However, this code isn't very portable: it depends on the parent class always being Monster. At a first glance, this is obviously true: it's right there in the class definition. But, we can't guarantee where we (or our future selves) will be in the inheritance hierarchy. Suppose, down the road, someone wants to extend Zombie to enable new functionality, such as a 'Runner' zombie.

When we (or they) subclass Zombie to make the extended zombie, we might do this:

class RunnerZombie(Zombie):

    surprisingly_fast = True

We haven't overridden or extended Zombie's __init__(), so we inherit its initialiser unchanged. We might reasonably assume that RunnerZombie's initialiser delegates behaviour to its parent (Zombie) but it doesn't: it delegates behaviour to Monster. If during the lifecycle of our application, Monster acquires behaviour that Zombie shouldn't have (or Zombie overrides Monster's behaviour), hardcoding our delegation to Monster will break RunnerZombie's behaviour.

Accordingly, we need some keyword that we can use in our class to refer to the immediate parent class instead of hardcoding the name of the class that we think will be the parent. This is why super() exists.

We can rewrite Zombie as follows:

class Zombie(Monster):

    def __init__(self, name, hungry=True):
        super().__init__(self, name, hungry)
        self.undead = True

Now future subclasses will get their initialiser behaviour from their immediate parent instead of Monster.

Hope that clears things up.

Happy coding,

Alex

Niki Molnar
Niki Molnar
25,575 Points

Alex, that is amazing!

Thank you so much for taking the time to explain it so well!

Best

Niki

Jaclyn Kandel
Jaclyn Kandel
7,579 Points

This was very helpful. One question, would the RunnerZombie class require a super() that delegates behavior to Zombie, which delegates behavior to Monster? Or would we use your original RunnerZombie code? Thanks!

Thanks so much for this explination so Super() is used to extend a class attr in a much safer way without expecifications correct?

Alex Koumparos
seal-mask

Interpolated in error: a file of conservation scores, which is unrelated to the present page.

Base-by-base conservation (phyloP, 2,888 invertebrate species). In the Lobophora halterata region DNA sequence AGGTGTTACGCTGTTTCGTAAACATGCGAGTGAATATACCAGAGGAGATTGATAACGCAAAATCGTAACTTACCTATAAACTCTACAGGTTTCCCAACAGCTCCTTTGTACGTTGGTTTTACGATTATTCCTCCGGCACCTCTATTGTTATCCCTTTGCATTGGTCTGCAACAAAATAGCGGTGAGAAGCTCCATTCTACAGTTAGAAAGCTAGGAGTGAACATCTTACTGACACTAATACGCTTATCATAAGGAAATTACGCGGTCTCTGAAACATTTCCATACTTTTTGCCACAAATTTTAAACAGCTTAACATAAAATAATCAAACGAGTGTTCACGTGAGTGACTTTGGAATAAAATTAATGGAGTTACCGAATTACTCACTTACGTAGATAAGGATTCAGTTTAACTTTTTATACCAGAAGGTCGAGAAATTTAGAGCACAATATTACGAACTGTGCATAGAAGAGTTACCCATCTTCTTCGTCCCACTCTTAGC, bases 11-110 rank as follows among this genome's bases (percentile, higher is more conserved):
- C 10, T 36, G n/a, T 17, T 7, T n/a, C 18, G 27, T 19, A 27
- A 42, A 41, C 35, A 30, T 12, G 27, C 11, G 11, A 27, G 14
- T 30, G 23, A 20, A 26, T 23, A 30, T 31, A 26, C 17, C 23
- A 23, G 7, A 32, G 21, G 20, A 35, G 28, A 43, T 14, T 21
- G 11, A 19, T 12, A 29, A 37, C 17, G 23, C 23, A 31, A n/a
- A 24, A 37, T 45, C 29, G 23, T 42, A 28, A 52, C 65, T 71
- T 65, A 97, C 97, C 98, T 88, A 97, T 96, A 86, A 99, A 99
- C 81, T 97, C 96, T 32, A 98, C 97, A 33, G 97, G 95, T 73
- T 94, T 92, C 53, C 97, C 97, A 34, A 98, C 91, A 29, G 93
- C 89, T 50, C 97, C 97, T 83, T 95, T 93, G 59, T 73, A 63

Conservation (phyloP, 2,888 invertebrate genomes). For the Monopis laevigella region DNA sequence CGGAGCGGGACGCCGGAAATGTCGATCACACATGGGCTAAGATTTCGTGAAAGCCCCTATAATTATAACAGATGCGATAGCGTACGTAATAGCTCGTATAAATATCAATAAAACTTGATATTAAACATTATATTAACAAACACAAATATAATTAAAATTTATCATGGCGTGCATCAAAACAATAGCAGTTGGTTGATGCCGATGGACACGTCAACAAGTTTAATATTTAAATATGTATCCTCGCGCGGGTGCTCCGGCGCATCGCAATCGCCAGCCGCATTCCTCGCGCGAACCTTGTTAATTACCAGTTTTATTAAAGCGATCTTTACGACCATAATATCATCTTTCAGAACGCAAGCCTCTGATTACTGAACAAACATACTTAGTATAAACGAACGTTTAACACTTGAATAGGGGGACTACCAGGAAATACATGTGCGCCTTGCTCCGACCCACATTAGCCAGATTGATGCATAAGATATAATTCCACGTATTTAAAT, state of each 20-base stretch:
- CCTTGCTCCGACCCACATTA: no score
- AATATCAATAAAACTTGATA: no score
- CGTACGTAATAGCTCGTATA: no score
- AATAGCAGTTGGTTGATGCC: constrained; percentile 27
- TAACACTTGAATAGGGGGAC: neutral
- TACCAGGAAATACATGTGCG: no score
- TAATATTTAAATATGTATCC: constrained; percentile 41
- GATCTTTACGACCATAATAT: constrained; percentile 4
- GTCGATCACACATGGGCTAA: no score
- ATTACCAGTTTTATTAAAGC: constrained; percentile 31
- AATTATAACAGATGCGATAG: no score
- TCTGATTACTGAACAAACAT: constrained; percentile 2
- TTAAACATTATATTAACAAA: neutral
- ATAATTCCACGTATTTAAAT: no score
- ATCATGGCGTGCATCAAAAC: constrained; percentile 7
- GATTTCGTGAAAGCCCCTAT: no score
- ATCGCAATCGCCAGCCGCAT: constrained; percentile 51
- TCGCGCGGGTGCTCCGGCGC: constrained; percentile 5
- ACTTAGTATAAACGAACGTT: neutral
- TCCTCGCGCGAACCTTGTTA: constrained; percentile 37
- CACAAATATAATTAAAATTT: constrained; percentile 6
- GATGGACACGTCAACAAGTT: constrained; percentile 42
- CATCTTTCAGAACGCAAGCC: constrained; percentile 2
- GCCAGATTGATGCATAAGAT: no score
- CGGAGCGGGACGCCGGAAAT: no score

.a{fill-rule:evenodd;}techdegree
Alex Koumparos
Python Development Techdegree Student 36,862 Points

Hi Adrian Torrente Tenreiro

It's not about safety, exactly. It's more about absolute versus relative references. When we use super(), such as super().__init__() we are referring to the current object's direct parent, which is a relative reference. Compare this to Zombie.__init__() which will always refer absolutely to Zombie's initializer, regardless of where we actually are in the inheritance hierarchy. Neither approach is strictly 'safer' than the other, the correct use depends on context.

Hope that's clear.

Cheers

Alex

Alex Koumparos
seal-mask
.a{fill-rule:evenodd;}techdegree
Alex Koumparos
Python Development Techdegree Student 36,862 Points

Hi Jaclyn Kandel

Assuming we just want to preserve the existing behaviour, it is fine to leave RunnerZombie as it is. Since it is a child of Zombie and it has no __init__ method of its own, it inherits the __init__ of Zombie.

We only need to use super() on RunnerZombie when we decide to augment RunnerZombie's behaviour in some way. When that time comes we can give RunnerZombie its own __init__ method, call super() from inside the __init__ method to pick up Zombie's initialiser and then write our new behaviour. It would look something like this:

def __init__(self):
    super()  # run the parent's initialiser
    self.instantiate_unique_behaviour()  # do something unique to RunnerZombie

Hope that clears things up.

Cheers,

Alex

Alex,

These are really great explanations, greatly appreciated.

Tufan T.
Tufan T.
3,534 Points

Alex, Excellent details; many thanks for taking the time to write these... Through your notes, I can now understand Super-Duper video much better! Thanks,